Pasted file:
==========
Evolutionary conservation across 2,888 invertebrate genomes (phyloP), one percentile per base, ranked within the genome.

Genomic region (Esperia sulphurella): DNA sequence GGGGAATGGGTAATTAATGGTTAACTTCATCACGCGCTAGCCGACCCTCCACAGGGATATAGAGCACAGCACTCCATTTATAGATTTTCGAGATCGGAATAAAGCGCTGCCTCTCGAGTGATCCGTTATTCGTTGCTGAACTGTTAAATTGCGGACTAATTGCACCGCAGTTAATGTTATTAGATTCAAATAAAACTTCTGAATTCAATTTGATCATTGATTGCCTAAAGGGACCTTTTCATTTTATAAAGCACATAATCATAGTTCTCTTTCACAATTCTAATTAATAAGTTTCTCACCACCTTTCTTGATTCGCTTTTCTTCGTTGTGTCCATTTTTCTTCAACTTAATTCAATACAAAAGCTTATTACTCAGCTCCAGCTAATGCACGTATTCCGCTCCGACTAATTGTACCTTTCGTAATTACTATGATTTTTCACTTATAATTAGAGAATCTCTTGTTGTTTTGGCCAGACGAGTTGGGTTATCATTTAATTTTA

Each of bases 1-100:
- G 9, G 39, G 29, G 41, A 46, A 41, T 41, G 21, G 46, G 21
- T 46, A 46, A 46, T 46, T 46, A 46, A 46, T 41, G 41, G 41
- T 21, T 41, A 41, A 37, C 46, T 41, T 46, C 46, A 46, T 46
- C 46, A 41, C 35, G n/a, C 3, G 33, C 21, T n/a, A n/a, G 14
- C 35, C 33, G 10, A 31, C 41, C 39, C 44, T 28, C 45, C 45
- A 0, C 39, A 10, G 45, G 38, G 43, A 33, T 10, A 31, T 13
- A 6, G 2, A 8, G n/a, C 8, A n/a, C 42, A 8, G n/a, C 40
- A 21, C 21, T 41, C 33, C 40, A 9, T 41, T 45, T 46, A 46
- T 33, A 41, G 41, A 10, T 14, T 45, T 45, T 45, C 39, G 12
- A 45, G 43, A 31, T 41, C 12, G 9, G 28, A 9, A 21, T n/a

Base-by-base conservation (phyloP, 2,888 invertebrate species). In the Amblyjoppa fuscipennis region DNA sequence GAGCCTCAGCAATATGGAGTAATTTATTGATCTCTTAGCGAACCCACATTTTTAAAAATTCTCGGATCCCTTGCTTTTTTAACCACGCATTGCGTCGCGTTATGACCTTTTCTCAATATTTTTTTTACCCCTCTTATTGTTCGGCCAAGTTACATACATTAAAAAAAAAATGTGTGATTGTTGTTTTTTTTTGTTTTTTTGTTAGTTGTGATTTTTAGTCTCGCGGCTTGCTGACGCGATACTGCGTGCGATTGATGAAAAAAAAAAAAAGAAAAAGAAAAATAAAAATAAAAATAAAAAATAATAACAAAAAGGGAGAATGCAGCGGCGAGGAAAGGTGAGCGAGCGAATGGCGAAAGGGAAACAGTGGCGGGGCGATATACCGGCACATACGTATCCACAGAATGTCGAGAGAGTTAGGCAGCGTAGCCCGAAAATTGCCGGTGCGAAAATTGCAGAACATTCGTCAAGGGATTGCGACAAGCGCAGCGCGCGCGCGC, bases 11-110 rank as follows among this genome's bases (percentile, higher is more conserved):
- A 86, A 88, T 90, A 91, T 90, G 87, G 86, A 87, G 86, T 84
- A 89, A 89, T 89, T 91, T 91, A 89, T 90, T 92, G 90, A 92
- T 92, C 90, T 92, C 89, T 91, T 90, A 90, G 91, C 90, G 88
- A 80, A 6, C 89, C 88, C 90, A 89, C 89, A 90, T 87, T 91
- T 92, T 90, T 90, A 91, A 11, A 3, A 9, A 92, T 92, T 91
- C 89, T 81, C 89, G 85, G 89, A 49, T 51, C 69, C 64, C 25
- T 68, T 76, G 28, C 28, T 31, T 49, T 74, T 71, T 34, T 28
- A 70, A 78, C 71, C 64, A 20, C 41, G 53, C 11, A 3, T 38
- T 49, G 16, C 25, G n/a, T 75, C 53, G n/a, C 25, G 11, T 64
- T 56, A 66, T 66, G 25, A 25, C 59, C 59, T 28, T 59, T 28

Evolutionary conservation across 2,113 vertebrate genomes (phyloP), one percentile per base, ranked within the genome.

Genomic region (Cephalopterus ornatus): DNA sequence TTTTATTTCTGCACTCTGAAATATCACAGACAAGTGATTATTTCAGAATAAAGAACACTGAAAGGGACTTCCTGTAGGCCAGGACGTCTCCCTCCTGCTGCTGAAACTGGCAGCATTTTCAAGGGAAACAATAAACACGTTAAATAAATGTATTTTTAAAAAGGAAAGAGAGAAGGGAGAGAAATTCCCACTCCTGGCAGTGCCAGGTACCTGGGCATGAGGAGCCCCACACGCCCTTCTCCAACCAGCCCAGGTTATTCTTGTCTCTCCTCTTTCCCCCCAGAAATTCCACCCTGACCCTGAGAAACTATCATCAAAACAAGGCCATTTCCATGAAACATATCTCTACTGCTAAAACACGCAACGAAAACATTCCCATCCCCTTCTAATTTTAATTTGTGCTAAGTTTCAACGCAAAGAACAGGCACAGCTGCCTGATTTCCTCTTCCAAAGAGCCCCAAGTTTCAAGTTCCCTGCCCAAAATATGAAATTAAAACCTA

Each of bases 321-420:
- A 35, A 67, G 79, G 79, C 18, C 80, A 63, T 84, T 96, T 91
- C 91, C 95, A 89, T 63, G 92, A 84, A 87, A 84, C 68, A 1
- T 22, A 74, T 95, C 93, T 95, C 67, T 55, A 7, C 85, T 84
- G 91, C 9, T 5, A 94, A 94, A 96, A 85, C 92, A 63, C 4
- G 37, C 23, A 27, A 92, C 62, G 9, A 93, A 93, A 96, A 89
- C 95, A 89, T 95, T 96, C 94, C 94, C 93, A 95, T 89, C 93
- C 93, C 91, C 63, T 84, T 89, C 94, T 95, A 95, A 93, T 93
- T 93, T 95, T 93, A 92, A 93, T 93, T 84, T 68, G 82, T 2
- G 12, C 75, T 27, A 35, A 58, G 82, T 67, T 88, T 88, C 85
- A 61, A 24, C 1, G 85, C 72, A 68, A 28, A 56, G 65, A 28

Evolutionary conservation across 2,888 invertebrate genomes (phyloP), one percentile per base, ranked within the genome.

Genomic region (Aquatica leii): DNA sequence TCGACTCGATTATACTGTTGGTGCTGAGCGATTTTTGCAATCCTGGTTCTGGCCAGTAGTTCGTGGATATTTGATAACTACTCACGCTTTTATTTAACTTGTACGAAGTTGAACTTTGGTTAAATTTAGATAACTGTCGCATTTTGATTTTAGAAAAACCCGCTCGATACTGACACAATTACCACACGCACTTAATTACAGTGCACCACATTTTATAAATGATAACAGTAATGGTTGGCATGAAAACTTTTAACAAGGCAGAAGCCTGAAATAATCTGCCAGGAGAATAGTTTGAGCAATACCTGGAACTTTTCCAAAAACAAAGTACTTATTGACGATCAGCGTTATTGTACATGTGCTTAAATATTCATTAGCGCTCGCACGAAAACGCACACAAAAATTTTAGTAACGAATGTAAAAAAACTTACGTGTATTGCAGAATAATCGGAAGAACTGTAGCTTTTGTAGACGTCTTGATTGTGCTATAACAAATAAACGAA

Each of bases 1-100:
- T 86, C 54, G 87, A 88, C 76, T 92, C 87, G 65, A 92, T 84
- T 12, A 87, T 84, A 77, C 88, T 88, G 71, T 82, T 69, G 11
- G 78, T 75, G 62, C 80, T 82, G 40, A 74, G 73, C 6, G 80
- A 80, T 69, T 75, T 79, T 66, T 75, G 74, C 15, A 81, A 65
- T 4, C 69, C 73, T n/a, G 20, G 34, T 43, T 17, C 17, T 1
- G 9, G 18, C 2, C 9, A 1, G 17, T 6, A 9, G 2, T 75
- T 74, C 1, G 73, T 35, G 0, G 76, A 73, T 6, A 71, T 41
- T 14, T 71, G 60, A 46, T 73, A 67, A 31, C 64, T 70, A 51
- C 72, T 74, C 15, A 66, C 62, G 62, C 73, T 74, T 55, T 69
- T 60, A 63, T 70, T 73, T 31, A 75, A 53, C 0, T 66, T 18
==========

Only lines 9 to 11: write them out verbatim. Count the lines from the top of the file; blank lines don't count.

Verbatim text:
- A 0, C 39, A 10, G 45, G 38, G 43, A 33, T 10, A 31, T 13
- A 6, G 2, A 8, G n/a, C 8, A n/a, C 42, A 8, G n/a, C 40
- A 21, C 21, T 41, C 33, C 40, A 9, T 41, T 45, T 46, A 46